45. M. J. Burk, F. Bienewald, M. Harris and A. Zanotti-Gerosa, Angew. Chem., Int. Ed., 1998, 37, 1931–1933 CrossRef CAS.
  46. Z. Hu and W. Han, Tetrahedron Lett., 2008, 49, 901–902 CrossRef CAS.
  47. U. Schmidt, J. Langner, B. Kirschbaum and C. Braun, Synthesis, 1994, 1138–1140 CrossRef CAS.
  48. B. Mohar and M. Stephan, Adv. Synth. Catal., 2013, 355, 594–600 CAS.
  49. H.-P. Wu and G. Hoge, Org. Lett., 2004, 6, 3645–3647 CrossRef CAS PubMed.
  50. M. J. Burk, P. D. de Koning, T. M. Grote, M. S. Hoekstra, G. Hoge, R. A. Jennings, W. S. Kissel, T. V. Le, I. C. Lennon, T. A. Mulhern, J. A. Ramsden and R. A. Wade, J. Org. Chem., 2003, 68, 5731–5734 CrossRef CAS PubMed.
  51. G. Hoge, J. Am. Chem. Soc., 2003, 125, 10219–10227 CrossRef CAS PubMed.
  52. M. Birch, S. Challenger, J.-P. Crochard, D. Fradet, H. Jackman, A. Luan, E. Madigan, N. McDowall, K. Meldrum, C. M. Gordon, M. Widegren and S. Yeo, Org. Process Res. Dev., 2011, 15, 1172–1177 CrossRef CAS.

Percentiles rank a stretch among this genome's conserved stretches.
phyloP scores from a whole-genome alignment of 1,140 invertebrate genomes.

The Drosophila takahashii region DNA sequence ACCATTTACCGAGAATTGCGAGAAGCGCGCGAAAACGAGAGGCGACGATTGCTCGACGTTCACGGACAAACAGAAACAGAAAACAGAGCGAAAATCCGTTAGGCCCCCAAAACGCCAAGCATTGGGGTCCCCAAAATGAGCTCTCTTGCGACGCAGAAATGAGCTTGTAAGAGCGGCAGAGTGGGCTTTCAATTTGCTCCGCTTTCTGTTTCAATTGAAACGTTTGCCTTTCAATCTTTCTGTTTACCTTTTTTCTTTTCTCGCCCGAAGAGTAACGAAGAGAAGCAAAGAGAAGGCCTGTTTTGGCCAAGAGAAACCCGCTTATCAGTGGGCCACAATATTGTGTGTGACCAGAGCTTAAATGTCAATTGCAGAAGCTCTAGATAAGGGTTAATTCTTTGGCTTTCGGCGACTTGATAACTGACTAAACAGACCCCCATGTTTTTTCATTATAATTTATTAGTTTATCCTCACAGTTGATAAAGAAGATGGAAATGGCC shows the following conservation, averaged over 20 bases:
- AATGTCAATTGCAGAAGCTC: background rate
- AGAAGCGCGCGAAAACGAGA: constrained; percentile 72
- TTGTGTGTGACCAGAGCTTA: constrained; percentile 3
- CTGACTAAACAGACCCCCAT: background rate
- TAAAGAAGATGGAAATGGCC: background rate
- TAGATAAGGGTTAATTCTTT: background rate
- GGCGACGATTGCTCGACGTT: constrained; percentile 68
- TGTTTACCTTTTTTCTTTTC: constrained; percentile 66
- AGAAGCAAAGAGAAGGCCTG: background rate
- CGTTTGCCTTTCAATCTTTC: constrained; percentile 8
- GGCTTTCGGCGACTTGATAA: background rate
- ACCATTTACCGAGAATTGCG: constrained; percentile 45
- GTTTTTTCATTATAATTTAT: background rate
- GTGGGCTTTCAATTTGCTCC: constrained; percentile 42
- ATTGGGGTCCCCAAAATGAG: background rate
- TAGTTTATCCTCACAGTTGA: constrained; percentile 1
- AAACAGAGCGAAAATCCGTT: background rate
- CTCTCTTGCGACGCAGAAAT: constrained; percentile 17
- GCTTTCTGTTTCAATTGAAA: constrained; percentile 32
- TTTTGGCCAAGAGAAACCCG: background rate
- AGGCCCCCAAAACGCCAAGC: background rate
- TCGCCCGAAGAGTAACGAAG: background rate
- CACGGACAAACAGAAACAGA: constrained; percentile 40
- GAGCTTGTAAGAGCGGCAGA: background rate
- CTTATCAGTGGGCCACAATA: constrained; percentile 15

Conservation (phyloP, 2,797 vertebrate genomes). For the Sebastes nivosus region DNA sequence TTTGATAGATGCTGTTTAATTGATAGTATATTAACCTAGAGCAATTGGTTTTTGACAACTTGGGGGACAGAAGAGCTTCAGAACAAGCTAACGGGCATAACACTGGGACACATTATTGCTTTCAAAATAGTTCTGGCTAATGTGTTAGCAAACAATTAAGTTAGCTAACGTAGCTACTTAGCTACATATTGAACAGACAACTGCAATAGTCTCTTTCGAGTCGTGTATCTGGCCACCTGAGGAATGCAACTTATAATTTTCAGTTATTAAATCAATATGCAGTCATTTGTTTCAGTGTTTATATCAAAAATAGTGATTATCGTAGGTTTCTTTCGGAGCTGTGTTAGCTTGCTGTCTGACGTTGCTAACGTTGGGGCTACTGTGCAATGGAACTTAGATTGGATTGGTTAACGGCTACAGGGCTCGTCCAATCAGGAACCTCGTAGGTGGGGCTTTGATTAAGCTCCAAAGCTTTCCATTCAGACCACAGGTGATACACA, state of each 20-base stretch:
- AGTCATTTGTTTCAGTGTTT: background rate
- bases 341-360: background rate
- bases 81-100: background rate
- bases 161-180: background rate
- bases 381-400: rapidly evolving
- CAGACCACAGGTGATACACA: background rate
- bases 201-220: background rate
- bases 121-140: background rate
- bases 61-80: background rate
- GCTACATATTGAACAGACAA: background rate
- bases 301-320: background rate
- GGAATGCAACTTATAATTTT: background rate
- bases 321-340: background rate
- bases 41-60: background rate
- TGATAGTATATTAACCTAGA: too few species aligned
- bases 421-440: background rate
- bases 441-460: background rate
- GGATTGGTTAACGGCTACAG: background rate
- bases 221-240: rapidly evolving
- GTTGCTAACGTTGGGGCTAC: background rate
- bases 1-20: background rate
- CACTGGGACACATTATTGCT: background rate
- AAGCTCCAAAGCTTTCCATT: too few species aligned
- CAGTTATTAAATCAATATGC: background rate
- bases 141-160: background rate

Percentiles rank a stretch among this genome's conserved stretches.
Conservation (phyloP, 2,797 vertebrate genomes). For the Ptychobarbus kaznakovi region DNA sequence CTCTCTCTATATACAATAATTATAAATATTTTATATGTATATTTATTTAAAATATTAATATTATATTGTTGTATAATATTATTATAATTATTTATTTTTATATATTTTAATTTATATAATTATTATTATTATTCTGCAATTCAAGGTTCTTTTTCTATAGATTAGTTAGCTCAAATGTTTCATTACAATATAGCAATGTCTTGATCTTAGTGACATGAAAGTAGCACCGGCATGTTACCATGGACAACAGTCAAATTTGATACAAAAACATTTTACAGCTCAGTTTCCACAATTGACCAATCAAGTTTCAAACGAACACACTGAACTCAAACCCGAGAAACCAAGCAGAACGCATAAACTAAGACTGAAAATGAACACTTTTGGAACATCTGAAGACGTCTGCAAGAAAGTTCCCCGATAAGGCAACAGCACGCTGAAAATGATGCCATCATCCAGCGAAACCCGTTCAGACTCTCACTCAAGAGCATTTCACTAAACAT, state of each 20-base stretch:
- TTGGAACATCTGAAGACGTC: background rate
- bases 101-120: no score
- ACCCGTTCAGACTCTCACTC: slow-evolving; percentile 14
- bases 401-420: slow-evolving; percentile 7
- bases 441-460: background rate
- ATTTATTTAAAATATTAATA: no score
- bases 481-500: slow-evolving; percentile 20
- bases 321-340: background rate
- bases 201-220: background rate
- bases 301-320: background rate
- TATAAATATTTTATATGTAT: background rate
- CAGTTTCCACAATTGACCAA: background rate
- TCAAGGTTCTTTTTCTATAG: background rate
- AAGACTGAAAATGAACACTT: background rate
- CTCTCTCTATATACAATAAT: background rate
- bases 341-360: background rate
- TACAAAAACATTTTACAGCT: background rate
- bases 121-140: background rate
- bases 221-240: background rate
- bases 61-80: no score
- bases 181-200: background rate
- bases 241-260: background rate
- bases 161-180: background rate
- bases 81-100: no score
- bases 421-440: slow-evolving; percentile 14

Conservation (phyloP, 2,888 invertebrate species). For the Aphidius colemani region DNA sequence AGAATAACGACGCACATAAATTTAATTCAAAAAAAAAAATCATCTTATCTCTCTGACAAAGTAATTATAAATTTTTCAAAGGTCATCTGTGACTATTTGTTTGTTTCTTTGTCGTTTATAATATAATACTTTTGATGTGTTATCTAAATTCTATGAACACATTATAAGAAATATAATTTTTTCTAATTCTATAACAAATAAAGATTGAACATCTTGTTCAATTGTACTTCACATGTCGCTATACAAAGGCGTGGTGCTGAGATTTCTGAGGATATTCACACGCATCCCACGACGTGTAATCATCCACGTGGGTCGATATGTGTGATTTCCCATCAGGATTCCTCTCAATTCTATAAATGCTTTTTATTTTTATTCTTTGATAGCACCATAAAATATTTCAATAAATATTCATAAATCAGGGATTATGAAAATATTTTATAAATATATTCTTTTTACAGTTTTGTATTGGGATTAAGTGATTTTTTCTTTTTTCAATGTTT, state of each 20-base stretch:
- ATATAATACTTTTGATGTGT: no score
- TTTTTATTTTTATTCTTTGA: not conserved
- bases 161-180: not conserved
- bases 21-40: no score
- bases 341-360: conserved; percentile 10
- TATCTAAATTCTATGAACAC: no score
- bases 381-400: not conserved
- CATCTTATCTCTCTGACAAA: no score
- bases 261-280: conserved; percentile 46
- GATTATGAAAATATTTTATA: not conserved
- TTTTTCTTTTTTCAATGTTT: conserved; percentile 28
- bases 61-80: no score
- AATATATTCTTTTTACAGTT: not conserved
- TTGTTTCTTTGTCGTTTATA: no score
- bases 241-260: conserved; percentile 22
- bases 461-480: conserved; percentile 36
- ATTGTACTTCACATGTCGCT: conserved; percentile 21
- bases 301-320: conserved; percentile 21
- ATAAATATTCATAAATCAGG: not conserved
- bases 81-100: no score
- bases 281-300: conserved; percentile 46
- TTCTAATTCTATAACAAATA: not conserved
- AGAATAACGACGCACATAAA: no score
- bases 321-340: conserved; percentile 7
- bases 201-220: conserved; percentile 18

53. J. I. Grayson, J. Roos and S. Osswald, Org. Process Res. Dev., 2011, 15, 1201–1206 CrossRef CAS.
  54. I. V. Komarov and A. Börner, Angew. Chem., Int. Ed., 2001, 40, 1197–1200 CrossRef CAS PubMed.
  55. D. Peña, A. J. Minnaard, J. G. de Vries and B. L. Feringa, J. Am. Chem. Soc., 2002, 124, 14552–14553 CrossRef PubMed.
  56. X. Wang, A. Guram, S. Caille, J. Hu, J. P. Preston, M. Ronk and S. Walker, Org. Lett., 2011, 13, 1881–1883 CrossRef CAS PubMed.
  57. W. Gao, H. Lv and X. Zhang, Org. Lett., 2017, 19, 2877–2880 CrossRef CAS PubMed.
  58. T. Ohta, T. Miyake, N. Seido, H. Kumobayashi, S. Akutagawa and H. Takaya, Tetrahedron Lett., 1992, 33, 635–638 CrossRef CAS.